Hey, all three of my followers! (How are you, Mom?) My eyes are bloodshot. Visine is my friend. I have been researching like a mad woman, finding helpful Jane Austen fan sites, blogs, a Regency encyclopedia--anything that will assist me with my book. A couple of the sites I found will let anyone upload their own JAFF (Jane Austen Fan Fiction) writings. It's actually a lot of fun. Some of the people posting are writing in English as their 2nd language, God bless 'em.
I found a forum where fans were giving their top 5 "musts" for a Jane Austen "What if?" novel. Almost across the board, they insisted that Elizabeth and Darcy end up together. No brainer for me. Others were concerned about "angst" either having too much or too little. I was a little confused, thinking maybe they had a different Jane encoded meaning for angst, because there is no compelling story worth being read without angst. It's a major force that drives a story forward and keeps us turning the page. We worry that Darcy might never be able to get a 2nd chance after his first disastrous proposal. We wring our hands wondering if Lydia's elopement will be just too much for Darcy to handle. The more I read in the forums, the more I understood that some of the novels--not all--which lean toward "romance" which equals lots of sex (they call it "fluff") do not have a lot of major conflicts. My thinking is that would keep the lovers apart, and thus major lack of pillow talk. Correct me if I'm wrong about this, but that is what I was getting.
The JAFF base is wide and varied. From Darcy and Elizabeth possibly touching with ungloved hands to Harlequin style bedroom romps on every third page. So, I'm told... well, so I found out quite by accident. :0) What I found most amusing was a list of acronyms and made up terms used. Some were sight specific and some were across the board, like JAFF. One site had pictures of Colin Firth (CF) in period dress from the mini series (P&P2), and had a pink arrow pointing to his crotch with the term "bunchage" under it. LOL! Poor man.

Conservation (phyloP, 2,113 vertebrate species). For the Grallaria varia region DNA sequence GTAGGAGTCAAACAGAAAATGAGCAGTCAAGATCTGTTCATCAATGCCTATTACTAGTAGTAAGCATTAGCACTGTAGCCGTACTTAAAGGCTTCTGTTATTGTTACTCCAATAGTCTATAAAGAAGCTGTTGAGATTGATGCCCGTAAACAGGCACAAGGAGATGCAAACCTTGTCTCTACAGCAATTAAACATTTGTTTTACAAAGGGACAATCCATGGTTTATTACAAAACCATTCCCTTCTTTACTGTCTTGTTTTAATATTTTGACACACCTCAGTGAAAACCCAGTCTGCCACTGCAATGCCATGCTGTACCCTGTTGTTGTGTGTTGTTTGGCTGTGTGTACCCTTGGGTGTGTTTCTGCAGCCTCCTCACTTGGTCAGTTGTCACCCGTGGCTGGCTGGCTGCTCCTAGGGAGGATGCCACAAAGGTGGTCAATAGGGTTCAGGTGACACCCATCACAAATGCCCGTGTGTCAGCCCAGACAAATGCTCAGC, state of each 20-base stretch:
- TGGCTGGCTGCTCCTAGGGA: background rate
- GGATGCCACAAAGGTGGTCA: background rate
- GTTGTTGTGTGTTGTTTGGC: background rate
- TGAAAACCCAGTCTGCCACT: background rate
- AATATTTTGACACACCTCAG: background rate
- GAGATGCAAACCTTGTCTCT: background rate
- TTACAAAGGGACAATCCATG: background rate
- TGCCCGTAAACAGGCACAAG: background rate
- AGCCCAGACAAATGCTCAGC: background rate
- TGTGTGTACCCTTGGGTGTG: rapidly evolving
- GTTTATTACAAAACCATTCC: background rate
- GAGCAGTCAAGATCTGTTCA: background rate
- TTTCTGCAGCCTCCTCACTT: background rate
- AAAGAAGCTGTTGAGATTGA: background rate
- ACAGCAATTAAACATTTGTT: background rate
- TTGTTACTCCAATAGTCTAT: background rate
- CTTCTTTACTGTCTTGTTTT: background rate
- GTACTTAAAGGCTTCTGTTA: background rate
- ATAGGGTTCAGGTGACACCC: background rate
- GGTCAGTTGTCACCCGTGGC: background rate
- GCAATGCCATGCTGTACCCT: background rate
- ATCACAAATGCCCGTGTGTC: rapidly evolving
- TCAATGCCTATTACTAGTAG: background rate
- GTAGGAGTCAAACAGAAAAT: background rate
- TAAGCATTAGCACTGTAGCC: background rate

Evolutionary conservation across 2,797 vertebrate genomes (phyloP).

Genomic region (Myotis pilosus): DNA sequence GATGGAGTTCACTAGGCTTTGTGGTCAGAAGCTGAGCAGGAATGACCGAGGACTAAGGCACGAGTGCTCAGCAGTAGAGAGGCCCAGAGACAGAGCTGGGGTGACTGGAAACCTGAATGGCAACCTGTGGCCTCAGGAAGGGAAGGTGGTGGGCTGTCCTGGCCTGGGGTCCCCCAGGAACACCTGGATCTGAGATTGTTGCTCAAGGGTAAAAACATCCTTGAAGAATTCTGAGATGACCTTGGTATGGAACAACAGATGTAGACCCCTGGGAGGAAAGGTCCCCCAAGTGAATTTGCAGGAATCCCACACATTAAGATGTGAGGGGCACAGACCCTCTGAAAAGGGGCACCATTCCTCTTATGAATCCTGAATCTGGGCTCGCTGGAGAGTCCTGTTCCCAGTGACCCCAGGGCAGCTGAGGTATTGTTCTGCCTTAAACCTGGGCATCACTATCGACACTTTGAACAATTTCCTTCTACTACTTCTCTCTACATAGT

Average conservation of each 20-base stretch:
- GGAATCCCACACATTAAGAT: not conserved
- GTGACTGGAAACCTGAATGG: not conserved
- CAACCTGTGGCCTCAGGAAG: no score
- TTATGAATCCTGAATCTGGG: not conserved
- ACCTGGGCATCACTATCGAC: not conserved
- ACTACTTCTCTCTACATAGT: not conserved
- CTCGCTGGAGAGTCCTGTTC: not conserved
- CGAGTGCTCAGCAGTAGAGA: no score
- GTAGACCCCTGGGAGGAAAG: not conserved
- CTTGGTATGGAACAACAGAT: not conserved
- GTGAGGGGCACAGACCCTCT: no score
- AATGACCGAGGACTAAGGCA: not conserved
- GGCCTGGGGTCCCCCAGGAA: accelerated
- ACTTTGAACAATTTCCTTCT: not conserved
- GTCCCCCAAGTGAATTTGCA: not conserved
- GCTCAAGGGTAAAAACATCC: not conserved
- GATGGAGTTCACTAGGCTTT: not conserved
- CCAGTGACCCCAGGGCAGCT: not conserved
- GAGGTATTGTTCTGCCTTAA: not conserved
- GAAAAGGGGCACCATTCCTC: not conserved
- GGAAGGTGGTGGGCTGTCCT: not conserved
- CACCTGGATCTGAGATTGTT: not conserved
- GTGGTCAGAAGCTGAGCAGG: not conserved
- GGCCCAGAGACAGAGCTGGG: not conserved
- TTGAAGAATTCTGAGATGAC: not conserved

So, I brushed up on ballroom manners, found out that a lady NEVER calls on a gentleman, and uncovered the fact that women in the early 19th century went al fresco--no underpants until early mid century, around 1820-1830. Must have been breezy. I have also managed to write 42 pages, which kind of despressed me, until I realized that books are not printed in 8.5 by 11. So, I can almost double that, and claim that I have over 80 pages under my belt!
I'll give you a little peek and pick out something fun for below. It's Darcy reliving the dance he had with Elizabeth at Netherfield. If you didn't just catch it--I'm getting into Darcy's head! I'm determined to have it be "man" thoughts and not overly sentimental feminine interpretation of what a man would think. It won't be vulgar, but just normal struggles a man has around a pretty woman. My husband has told me on more than one occasion that all men are pigs, it's just that some are better at hiding their curly tails than others. Darcy is not thinking about how pretty her dress is...
It was a crisp morning, and Darcy had to admit that Hertfordshire was a beautiful place. No great rocks and mountains, but the rolling green hills and the woods pleased. He toured the park around Netherfield, mildly feeling the sting of the loss he tried not to think about. He tried not to think about how her small hand felt in his, how her plump lips tightened into a thin line when she was cross, and he tried not to think about how her eyes changed color with what she wore. Last night they were light green. They matched her gown perfectly. And when he took her hand to dance, those green eyes pierced right through him like she knew every thought he has ever had. He was in awe, he was ashamed, and he was relieved. For if she could read his thoughts, a great slap would have come hard upon his cheek. Oh, but what a pleasure it was to see the fire in those amazing eyes of hers. Darcy smiled slightly, and he couldn’t help but think of how very worth a slap from Miss Elizabeth Bennet might be, if he was a lesser man.
Thanks for keeping up with me. Goodbye for now, and please forgive me Jane.